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03/12/2016

Russia takes aim at Lithuania’s dairy imports ahead of Vilnius summit

Europe's East

Russia takes aim at Lithuania’s dairy imports ahead of Vilnius summit

lithuania_dairy.jpg

Russia suspended imports of dairy products from neighbouring Lithuania today (7 October), turning up trade pressure on the small Baltic country ahead next months's summit in Vilnius, where the bloc is expected to sign a key trade pact with Ukraine.

Russia's consumer protection agency Rospotrebnadzo cited quality concerns as the reason for the suspension, just weeks before Lithuania hosts a key summit in Vilnius to promote closer trade ties with Ukraine and other ex-Soviet states who are not members of the EU.

Russia's move further turns up the heat on Lithuania ahead of the summit, which Moscow sees as a threat to its influence in the region. Russia customs authorities recently blocked transport trucks at the border with Lithuania for up to 20 days at a time in recent weeks, causing heavy losses for its freight industry.

In recent weeks, Rospotrebnadzor has been acting more and more as a political arm of the Kremlin. But the European Commission has so far dealt with the tensions as routine trade or consumer protection disputes.

Frederic Vincent, spokesperson to EU Health Commissioner Tonio Borg, said that the EU executive had not been formally informed by the Russian federation about the nature of their safety concerns, but that Brussels had full confidence in Lithuania’s dairy products.

“The EU has the most stringent system in the world when it comes to food safety,” Vincent stressed.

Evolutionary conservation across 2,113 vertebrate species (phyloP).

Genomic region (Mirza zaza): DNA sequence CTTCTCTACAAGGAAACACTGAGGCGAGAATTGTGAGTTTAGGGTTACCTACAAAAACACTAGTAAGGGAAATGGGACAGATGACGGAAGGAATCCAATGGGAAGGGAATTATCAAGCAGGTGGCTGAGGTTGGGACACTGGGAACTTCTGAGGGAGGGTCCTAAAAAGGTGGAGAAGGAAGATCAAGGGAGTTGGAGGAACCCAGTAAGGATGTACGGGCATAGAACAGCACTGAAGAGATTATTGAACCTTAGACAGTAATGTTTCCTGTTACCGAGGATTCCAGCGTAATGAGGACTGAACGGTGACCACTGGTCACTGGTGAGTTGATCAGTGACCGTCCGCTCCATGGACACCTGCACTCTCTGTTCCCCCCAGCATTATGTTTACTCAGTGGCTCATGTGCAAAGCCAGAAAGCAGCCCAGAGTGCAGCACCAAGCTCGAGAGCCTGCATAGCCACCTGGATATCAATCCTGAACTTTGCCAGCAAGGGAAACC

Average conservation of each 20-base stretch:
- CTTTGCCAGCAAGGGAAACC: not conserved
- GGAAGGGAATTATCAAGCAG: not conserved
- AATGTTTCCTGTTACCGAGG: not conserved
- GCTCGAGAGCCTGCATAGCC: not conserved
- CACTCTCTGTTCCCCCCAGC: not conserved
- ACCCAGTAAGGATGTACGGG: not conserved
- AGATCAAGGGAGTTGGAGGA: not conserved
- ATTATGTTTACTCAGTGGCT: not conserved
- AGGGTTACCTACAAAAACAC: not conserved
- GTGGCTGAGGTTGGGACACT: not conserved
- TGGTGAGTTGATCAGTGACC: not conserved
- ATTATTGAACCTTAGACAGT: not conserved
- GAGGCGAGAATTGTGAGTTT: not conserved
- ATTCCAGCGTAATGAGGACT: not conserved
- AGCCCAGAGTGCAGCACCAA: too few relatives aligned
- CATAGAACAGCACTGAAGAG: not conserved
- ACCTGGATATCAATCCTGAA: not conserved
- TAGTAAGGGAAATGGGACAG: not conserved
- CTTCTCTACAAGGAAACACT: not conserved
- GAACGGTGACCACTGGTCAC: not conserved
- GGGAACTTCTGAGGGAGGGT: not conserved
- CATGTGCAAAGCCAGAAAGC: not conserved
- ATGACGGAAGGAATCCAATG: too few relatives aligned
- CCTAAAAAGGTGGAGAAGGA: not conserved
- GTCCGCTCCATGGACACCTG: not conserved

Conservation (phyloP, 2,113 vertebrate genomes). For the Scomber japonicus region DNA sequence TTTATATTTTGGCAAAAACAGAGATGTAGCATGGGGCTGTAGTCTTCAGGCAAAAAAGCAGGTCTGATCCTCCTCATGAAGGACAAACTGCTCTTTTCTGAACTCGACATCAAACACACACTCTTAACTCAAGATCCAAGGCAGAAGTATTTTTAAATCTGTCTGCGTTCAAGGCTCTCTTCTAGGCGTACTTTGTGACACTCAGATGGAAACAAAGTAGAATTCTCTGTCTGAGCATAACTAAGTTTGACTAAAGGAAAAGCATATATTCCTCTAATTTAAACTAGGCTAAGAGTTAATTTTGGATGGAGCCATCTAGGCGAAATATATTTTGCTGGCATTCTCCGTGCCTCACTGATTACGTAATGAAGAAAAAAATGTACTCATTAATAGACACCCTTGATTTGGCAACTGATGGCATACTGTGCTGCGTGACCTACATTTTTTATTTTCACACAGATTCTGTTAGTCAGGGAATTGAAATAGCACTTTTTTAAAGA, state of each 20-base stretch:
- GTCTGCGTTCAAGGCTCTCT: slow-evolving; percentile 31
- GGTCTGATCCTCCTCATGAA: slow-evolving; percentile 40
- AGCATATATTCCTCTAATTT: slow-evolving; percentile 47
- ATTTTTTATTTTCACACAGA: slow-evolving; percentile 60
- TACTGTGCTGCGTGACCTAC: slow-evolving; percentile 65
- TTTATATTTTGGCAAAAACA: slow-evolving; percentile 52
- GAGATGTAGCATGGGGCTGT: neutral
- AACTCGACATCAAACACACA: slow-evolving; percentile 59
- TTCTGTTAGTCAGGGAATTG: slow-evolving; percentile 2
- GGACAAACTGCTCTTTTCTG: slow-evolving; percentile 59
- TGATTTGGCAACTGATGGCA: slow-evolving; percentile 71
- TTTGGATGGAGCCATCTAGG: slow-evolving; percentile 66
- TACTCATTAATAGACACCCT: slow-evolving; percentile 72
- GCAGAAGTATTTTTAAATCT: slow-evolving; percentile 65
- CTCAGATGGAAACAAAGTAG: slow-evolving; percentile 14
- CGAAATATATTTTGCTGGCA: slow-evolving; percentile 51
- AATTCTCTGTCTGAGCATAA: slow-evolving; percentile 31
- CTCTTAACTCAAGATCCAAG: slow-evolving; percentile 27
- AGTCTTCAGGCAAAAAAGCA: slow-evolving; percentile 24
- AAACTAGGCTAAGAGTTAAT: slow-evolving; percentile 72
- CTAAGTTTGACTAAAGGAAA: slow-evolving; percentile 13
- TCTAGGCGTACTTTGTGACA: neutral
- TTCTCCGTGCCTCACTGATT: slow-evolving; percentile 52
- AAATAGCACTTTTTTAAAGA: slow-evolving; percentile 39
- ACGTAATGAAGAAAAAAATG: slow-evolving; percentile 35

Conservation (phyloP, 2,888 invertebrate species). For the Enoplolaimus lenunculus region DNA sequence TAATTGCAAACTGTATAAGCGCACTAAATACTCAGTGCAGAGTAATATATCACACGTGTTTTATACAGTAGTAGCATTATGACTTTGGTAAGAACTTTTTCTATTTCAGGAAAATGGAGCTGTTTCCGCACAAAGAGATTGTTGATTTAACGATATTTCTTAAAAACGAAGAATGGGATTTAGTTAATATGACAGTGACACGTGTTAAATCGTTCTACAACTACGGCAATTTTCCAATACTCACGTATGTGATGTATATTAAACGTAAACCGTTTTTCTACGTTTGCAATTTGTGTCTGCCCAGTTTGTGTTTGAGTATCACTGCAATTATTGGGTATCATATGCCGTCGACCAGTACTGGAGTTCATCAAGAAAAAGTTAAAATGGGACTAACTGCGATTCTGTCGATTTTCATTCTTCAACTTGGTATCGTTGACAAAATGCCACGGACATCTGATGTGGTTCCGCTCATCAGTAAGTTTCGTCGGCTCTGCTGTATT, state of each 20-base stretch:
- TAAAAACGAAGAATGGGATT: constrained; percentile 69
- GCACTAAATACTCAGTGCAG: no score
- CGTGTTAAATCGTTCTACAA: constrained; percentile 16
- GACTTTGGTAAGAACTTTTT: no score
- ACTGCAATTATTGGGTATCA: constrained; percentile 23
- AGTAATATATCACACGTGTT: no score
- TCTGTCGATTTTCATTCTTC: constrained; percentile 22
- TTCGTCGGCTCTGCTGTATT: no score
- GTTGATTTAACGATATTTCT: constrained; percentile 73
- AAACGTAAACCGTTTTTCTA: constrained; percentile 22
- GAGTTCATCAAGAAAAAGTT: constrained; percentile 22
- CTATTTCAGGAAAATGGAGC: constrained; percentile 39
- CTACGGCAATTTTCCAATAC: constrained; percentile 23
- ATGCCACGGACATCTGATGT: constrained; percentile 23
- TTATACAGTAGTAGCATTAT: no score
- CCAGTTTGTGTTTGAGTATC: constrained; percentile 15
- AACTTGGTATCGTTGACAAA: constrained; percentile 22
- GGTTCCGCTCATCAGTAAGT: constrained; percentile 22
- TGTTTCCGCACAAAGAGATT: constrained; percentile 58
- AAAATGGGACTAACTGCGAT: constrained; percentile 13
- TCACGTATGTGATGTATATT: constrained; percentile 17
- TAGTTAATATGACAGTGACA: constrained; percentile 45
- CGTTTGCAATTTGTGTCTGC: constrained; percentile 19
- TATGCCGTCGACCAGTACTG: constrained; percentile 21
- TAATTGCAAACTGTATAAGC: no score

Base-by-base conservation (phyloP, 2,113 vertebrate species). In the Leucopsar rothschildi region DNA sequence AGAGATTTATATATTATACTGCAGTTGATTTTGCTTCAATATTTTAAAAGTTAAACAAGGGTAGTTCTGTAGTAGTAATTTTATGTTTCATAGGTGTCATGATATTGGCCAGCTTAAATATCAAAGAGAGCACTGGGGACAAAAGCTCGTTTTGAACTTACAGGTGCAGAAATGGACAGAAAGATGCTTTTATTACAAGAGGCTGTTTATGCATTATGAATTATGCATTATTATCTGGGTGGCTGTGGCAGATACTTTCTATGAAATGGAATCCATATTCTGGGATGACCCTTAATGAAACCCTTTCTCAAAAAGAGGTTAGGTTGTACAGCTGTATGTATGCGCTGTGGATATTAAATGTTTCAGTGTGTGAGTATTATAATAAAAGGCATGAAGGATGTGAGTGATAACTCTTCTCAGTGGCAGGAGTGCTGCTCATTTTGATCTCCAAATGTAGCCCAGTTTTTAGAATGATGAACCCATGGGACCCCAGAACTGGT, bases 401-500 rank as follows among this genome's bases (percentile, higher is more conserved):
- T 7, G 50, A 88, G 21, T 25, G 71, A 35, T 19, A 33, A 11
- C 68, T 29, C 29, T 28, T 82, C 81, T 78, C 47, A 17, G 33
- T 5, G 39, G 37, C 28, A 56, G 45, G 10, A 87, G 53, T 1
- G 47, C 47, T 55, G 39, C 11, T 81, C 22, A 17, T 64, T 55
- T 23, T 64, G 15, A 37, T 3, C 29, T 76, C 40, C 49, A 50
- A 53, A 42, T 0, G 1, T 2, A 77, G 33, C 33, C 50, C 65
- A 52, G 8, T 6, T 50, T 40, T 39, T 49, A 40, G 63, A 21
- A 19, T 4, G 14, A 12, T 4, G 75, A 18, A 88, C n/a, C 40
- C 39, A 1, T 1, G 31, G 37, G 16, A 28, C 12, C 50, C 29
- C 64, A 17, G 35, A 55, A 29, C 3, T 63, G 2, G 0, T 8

Vincent declined to comment on suggestions that the dispute was in fact political rather than merely related to health or trade. Pressed by EurActiv to comment, he replied that the Commission first had to take a close look at the situation.

He added that the Commission was "pushing" the two sides to negotiate.

'Blatant political pressure'

Lithuania, which currently holds the EU's rotating presidency, is preparing to host a key summit on on 28-29 October with six countries of the so-called "Eastern partnership", the EU's rapprochement initiative with Ukraine, Moldova, Belarus, Georgia, Armenia and Azerbaijan.

Depending on its progress on a number of outstanding issues, Ukraine is expected to sign an EU association agreement at the summit, containing a Deep and Comprehensive Free Trade Agreement (DCFTA). Meanwhile, Moldova and Georgia are expected to initial similar documents at the meeting.

As the summit approaches, Russia has banned the imports of wine from Moldova and chocolate from Ukraine over safety concerns, in what appears to be a strategy to escalate pressure on countries wishing to build closer ties with the European Union (see background).

Russia also told Moldova that it had to choose between cheap gas and EU integration.

The European Parliament has recently adopted a resolution calling on the European Commission to consider Russia’s pressure on neighbours beyond just trade, saying it was “merely a cover for blatant political pressure”. 

Asked about the series of decisions by Russia to tighten its trade regime towards Eastern partnership countries in advance of the Vilnius summit, Pia Ahrenkile Hansen, another Commission spokesperson, said no new declaration was to be made at this point in time.

Positions

The European Union must summon the Russian ambassador to the EU following the implementation of unilateral trade restrictions by Russia against Lithuania, EPP Group spokesman in the European Parliament’s International Trade Committee, Daniel Caspary MEP (CDU/Germany) and Laima Andrikiene MEP (Lithuania) demanded on 8 October. In addition, the European Commission must bring a complaint before the World Trade Organisation against Russia to end the unfair discrimination against Lithuanian lorries and the import stop for Lithuanian milk products, the two MEPs said.